Insects & other Arthropods David A Kendall   BSc PhD
E-Mail: kendalluk@aol.com
Order Trichoptera (Caddis Flies)
(Tricho-ptera, from Greek trichos = hair, pteron = wing)
Class: Insecta

Moth-like insects, with two pairs of membranous wings densely covered by tiny hairs and held roof-wise over the body at rest. All are fairly weak flyers and the females of a few species are wingless. Most are dull brownish or greyish insects, flying at dusk. Antennae very long and thread-like. Simple biting mouthparts, but these are poorly developed and often vestigial. The adults of some species feed on nectar, but most probably do not feed. Normally found near water. There is a complex metamorphosis, usually with five larval stages and a pupal stage. The young stages are nearly always aquatic, living in freshwater ponds, lakes, streams and rivers. Most caddis larvae surround themselves with a protective case made from various materials from their surroundings fastened together with a sticky silk-like secretion produced from a gland near the mouth. Each species uses its own particular materials, e.g. grains of sand, plant fragments, empty snail shells, and builds its case to a specific design. It is often possible to identify a species simply from its case. The sand grains or other materials are frequently cemented together very neatly to form a mosaic. As the larva grows, it adds material to the front of the case. Case-bearing larvae have two strong hooks at the tip of the abdomen, which grip the silken lining of the case and ensure that the caddis and its home do not part company. Not all caddis larvae make cases. Several species live in fixed silken nets which they spin amongst aquatic vegetation, and a few are free-living with neither cases nor nets. Larvae have strong biting mouthparts. Most of the case-bearing and net-living forms are omnivorous, feeding on any scraps of plant or animal matter they can find, but the free-living species are largely predatory. Caddis Flies are closely related to the Lepidoptera (Butterflies and Moths) and structurally very similar to certain moths. Smaller members of the two groups are easily confused, but the hairy (not scaled) wings and the lack of a coiled proboscis will distinguish the Caddis Flies. The Order contains nearly 6,000 species worldwide, of which about 190 occur in the British Isles.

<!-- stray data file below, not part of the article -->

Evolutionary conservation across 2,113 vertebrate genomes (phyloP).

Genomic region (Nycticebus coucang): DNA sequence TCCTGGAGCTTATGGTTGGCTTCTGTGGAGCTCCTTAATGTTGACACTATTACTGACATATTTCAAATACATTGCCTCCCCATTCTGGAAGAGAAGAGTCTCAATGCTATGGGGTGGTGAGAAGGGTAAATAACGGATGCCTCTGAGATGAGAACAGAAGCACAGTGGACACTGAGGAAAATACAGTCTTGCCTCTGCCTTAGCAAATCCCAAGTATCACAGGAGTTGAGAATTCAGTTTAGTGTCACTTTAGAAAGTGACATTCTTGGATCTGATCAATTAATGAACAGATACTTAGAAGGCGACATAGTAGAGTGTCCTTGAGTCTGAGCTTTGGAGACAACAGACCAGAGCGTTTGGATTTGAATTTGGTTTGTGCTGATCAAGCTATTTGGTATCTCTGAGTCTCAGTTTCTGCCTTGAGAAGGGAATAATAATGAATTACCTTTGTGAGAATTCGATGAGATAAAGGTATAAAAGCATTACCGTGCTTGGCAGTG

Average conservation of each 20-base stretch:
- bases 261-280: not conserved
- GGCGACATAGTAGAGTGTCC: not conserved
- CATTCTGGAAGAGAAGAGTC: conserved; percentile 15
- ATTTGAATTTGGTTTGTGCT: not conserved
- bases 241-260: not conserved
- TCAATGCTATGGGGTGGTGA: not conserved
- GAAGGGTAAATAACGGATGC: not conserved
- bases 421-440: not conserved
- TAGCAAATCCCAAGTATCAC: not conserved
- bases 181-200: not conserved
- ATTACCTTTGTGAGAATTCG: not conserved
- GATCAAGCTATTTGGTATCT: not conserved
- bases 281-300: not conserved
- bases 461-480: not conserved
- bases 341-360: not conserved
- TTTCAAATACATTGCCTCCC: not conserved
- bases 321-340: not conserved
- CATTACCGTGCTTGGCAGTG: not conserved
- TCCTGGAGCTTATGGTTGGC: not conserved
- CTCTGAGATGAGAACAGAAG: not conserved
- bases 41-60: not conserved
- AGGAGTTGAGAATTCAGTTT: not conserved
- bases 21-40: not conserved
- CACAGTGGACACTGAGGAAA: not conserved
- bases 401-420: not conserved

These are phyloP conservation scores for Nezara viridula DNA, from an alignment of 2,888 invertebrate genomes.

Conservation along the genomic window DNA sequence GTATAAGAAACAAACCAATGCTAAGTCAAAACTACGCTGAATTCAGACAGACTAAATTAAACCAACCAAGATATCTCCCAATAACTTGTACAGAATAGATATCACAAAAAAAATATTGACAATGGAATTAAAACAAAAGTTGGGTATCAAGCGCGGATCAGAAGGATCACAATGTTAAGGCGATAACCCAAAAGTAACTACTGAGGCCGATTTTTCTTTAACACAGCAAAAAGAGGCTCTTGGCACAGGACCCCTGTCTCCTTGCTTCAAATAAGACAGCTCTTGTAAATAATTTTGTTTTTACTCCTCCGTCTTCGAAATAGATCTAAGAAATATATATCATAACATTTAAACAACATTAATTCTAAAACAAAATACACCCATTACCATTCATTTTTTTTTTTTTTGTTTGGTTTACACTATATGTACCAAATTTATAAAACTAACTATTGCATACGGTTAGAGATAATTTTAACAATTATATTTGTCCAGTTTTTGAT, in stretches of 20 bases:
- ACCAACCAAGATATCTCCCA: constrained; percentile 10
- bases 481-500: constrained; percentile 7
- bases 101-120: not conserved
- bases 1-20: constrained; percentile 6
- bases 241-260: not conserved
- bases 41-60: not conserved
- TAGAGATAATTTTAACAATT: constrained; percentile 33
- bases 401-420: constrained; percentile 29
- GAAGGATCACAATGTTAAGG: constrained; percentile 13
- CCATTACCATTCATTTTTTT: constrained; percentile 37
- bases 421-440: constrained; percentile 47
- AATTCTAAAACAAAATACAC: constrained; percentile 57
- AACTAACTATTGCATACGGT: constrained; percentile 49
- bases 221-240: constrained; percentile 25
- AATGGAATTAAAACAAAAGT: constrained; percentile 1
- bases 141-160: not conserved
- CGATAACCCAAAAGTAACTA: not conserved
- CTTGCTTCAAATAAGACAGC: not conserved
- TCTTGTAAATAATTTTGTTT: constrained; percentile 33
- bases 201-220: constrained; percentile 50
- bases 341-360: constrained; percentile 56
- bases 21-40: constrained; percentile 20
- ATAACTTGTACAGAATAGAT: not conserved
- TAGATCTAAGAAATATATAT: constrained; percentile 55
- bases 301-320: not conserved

Trichoptera sp.
Trichoptera sp. - a Caddis Fly
w. 20-30 mm
Top  |  Home Page
Copyright © 2014 David Kendall